The IRS “initiated procedures to determine whether to authorize a church tax inquiry” on April 14, 2015. Id. ¶ 20. A little over a year later, “[o]n May 25, 2016, the [DEO] signed the ‘IRC Section 7611 Church Case Time Limits and Approval[s] Cover Sheet'” (“Approvals Cover Sheet”). Id. ¶ 21. The TE/GE Commissioner signed the same form on the same day. Id. ¶ 22.[3]A few weeks later, on June 15, 2016, the DEO signed an Inquiry Notice listing the grounds for the Inquiry, which was sent to BST by certified mail. Id. ¶¶ 23, 24. BST advised the IRS it would not respond to the Inquiry Notice, prompting the IRS to send an Examination Notice on September 1, 2016. Id. ¶¶ 25, 26. This notice was also signed only by the DEO. Id.

         II. BST Opposition

         A. Pre-Petition Correspondence

         Through its opposition memorandum, BST fills in details of its communications with the IRS and argues the underlying examination was neither properly authorized nor the TE/GE Commissioner's participation in the Section 7611 Determination disclosed. ECF No. 10 (response); see also ECF No. 19 (sur-reply). BST attaches multiple letters supporting its characterization of events. ECF No. 10-8 through 10-13 (discussed below).

         BST Letters. BST's first two letters to the IRS were sent after the Inquiry Notice issued on June 15, 2016, and before the Examination Notice issued on September 1, 2016. See ECF No. 10-8 (June 29, 2016 letter from BST's certified public accountant (“CPA”)); ECF No. 10-10 (August 9, 2016 letter from BST's attorney). Both letters rely on United States v. Living Word Christian Ctr., 2008 WL 5456381 at ** 4-6 (D. Minn. 2008) (“Living Word, R&R”), adopted 2009 WL 250049 (D. Minn. 2009) (“Living Word, Order”) (collectively “Living Word”), in challenging the DEO's authority to make the Section 7611 Determination. ECF Nos. 10-8, 10-10. As explained in these letters, Living Word held the Director of Exempt Organizations, Examinations (“DEOE”), an official one step below the DEO, held too low a rank to make the Section 7611 Determination. Living Word, R&R at ** 12, 13; Living Word, Opinion at *4.[4]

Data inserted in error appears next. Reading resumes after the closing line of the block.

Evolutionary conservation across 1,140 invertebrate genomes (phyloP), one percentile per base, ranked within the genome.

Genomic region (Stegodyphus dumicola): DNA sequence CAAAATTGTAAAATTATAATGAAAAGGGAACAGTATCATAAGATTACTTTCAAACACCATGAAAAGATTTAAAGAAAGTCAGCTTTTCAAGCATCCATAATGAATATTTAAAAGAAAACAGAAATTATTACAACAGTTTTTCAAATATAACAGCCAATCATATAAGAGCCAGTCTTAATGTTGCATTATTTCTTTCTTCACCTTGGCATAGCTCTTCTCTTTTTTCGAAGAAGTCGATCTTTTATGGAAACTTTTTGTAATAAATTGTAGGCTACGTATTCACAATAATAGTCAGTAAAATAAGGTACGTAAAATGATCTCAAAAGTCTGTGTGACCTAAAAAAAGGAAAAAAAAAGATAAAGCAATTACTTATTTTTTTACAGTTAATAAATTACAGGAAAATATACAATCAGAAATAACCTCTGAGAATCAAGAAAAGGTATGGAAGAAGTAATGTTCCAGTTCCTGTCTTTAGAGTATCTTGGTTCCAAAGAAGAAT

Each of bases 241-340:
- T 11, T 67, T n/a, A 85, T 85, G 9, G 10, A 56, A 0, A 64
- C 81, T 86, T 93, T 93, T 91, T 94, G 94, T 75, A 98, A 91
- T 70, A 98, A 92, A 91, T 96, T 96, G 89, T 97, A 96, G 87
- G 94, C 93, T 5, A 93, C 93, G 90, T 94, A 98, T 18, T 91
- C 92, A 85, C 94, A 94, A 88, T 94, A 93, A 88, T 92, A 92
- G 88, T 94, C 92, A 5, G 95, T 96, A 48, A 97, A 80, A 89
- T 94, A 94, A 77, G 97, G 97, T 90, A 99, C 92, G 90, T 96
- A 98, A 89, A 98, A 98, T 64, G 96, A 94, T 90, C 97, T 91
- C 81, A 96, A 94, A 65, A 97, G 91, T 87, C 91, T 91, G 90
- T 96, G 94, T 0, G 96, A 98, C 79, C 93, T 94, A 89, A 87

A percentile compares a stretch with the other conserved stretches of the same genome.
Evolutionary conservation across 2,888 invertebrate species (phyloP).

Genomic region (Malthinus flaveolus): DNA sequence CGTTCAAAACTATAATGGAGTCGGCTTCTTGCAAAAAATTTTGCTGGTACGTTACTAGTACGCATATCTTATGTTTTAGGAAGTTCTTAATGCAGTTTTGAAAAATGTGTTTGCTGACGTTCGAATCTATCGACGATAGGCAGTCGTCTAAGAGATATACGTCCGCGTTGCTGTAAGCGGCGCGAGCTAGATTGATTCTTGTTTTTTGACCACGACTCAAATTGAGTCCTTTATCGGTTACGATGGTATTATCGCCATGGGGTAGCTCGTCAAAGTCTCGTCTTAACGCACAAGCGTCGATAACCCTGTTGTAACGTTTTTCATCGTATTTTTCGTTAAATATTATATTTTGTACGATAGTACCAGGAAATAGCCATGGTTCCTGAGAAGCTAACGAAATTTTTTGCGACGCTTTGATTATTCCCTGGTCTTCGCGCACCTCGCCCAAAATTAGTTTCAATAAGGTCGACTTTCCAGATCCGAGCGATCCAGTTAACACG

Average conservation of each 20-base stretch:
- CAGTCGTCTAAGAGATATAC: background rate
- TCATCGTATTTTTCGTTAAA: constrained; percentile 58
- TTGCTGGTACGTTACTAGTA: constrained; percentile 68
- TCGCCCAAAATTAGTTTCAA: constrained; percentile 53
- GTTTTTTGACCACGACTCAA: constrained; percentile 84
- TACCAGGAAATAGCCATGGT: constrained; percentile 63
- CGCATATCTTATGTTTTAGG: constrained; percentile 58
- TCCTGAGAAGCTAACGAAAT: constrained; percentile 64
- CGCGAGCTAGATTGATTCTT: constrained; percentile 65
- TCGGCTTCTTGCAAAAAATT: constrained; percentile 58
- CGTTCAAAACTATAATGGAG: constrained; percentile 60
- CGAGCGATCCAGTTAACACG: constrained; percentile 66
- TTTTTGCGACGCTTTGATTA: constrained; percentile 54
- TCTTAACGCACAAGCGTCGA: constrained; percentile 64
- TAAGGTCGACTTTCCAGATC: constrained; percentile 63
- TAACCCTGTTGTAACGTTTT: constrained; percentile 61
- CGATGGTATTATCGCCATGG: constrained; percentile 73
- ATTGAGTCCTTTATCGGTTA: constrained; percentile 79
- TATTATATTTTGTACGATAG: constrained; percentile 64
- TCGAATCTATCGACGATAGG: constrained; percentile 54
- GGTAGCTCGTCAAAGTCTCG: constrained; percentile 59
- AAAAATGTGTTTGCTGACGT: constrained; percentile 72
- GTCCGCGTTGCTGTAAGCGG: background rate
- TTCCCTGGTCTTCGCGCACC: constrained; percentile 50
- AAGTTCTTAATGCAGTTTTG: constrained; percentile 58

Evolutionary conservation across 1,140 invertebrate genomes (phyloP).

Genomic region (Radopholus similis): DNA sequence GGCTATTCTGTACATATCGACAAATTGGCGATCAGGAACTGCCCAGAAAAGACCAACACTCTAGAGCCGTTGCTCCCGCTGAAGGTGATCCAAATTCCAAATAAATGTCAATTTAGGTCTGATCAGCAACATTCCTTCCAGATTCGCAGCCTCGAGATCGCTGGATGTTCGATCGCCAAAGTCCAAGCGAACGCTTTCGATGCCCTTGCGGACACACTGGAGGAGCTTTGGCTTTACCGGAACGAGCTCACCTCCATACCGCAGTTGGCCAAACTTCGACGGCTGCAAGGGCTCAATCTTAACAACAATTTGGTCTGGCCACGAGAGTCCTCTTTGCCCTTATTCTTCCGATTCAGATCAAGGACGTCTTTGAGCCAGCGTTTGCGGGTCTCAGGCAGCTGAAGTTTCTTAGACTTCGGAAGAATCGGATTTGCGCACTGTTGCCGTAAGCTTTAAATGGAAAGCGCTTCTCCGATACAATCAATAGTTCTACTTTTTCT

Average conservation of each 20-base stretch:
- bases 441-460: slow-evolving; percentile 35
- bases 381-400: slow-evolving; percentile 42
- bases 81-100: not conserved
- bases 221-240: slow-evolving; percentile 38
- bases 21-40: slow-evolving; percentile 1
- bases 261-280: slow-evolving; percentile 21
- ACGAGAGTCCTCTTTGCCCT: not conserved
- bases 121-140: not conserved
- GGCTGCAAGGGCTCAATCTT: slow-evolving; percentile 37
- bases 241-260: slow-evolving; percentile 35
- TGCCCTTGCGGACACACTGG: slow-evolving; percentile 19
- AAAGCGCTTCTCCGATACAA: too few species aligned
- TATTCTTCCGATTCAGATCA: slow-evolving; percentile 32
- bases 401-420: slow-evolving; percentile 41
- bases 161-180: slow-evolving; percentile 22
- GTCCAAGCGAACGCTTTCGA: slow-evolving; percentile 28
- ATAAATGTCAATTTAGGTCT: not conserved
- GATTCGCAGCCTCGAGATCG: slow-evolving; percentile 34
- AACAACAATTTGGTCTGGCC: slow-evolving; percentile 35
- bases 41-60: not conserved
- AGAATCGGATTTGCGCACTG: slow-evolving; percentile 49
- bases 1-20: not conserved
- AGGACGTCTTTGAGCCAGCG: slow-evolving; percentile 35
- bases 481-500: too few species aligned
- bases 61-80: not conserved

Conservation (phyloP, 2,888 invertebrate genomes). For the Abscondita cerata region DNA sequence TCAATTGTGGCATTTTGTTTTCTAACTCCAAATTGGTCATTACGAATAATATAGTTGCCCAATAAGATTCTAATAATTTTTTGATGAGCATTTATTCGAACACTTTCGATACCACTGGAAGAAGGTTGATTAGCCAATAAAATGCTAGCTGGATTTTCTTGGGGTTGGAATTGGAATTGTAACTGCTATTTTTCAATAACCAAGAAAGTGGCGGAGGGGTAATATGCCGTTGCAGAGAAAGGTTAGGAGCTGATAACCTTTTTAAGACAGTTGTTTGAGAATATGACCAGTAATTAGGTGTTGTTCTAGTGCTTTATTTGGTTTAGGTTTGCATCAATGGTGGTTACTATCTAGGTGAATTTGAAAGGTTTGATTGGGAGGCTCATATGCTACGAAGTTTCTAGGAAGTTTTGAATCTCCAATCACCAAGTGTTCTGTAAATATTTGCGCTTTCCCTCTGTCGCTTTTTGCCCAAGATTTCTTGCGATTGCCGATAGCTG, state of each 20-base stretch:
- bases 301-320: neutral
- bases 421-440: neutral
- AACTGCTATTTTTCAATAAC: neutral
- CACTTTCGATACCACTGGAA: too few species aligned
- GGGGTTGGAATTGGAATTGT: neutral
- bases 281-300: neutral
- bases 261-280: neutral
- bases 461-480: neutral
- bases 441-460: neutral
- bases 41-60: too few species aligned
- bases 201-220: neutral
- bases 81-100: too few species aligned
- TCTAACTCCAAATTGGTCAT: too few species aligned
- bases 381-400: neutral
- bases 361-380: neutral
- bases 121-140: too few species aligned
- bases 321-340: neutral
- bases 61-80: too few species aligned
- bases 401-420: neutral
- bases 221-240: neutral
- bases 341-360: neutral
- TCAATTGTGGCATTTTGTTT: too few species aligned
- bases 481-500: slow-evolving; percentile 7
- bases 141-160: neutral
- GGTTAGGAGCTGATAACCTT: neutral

BST's third letter is dated March 27, 2017, well after the Examination Notice issued on September 1, 2016, but before the Summons was served on June 30, 2017. ECF No. 10-13 at 5 (letter from BST attorney). As in BST's earlier letters, this letter argues the Examination was not properly authorized because the official who made the underlying Section 7611 Determination held too low a rank, though it does not identify the DEO as the official who took this action or cite Living Word. Id. The letter states BST is willing to participate in a conference without waiving its objection to the legitimacy of the Examination. Id. BST's attorney made essentially the same points in two subsequent letters dated after the Summons was served. See ECF No. 10-13 at 15, 20 (letters dated July 10, 2017, and July 19, 2017).

         IRS Letters. BST submits four letters from the IRS. One expressly addresses the DEO's authority, distinguishing Living Word as addressing an official of lower rank and arguing the DEO holds sufficiently high rank to make the Section 7611 Determination and sign the Inquiry Notice. ECF No. 10-9 (August 4, 2016 letter signed by an Exempt Organizations Area Manager). BST also attaches the subsequent Examination Notice (signed by the DEO) and two letters, none of which address the issue of the DEO's authority.[5]